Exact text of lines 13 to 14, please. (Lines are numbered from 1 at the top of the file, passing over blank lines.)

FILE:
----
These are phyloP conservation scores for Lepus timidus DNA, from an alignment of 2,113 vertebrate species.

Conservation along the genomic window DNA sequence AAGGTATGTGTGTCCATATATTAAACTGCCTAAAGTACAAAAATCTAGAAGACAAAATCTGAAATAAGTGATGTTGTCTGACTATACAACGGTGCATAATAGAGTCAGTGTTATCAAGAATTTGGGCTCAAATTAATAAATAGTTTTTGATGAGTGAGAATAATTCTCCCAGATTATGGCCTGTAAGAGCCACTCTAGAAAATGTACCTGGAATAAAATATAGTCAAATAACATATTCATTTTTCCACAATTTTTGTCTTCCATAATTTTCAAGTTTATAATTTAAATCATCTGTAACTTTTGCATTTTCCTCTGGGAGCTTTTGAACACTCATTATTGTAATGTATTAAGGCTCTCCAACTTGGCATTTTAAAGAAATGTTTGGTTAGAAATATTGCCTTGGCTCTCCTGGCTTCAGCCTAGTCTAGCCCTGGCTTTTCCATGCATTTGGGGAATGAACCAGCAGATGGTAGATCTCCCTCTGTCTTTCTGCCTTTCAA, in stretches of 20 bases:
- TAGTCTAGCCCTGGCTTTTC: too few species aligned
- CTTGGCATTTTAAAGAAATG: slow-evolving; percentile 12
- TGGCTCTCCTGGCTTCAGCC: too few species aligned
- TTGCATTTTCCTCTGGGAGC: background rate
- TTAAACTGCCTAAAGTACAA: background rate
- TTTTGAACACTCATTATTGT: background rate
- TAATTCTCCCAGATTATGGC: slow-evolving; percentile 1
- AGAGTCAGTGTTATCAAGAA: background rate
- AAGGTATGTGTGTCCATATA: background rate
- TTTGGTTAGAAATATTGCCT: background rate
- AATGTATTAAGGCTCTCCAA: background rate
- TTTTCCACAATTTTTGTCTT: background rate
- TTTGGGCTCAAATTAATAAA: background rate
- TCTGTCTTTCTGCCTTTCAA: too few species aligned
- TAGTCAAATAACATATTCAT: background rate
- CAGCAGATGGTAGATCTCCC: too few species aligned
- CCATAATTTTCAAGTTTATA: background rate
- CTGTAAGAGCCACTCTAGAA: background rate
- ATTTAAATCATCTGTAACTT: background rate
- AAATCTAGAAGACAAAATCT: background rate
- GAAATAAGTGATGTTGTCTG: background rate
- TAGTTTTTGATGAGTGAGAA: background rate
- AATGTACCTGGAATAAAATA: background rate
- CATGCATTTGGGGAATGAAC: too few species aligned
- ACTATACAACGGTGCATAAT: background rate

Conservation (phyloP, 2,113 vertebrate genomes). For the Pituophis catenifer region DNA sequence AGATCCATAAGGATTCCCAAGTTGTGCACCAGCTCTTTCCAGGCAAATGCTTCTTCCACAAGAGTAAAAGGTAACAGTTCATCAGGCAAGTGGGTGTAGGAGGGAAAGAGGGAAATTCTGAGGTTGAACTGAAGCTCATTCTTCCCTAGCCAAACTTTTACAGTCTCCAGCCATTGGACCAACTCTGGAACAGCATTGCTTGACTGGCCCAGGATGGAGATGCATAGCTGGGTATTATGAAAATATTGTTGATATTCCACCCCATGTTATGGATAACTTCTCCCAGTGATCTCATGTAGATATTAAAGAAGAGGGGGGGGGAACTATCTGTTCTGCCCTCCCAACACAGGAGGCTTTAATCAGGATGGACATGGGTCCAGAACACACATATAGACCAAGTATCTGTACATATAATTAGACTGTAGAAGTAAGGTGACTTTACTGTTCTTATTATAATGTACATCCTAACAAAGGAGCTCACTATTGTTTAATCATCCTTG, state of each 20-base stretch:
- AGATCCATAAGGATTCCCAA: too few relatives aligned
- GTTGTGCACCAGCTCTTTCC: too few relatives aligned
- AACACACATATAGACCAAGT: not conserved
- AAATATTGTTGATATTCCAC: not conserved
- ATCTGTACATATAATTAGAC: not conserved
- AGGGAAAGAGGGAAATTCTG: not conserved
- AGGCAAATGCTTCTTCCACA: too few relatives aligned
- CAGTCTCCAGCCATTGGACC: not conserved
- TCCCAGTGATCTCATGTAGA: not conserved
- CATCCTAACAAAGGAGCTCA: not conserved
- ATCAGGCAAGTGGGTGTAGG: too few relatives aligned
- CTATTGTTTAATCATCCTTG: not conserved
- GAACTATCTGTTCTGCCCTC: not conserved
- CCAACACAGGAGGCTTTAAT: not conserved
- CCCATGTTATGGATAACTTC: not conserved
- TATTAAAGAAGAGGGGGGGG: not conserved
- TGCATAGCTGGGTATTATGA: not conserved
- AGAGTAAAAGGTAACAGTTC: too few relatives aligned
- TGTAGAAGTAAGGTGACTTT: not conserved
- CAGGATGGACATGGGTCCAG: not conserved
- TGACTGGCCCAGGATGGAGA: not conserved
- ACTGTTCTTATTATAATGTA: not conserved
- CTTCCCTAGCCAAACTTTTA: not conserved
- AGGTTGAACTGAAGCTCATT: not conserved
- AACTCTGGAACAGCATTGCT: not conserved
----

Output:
- AATGTATTAAGGCTCTCCAA: background rate
- TTTTCCACAATTTTTGTCTT: background rate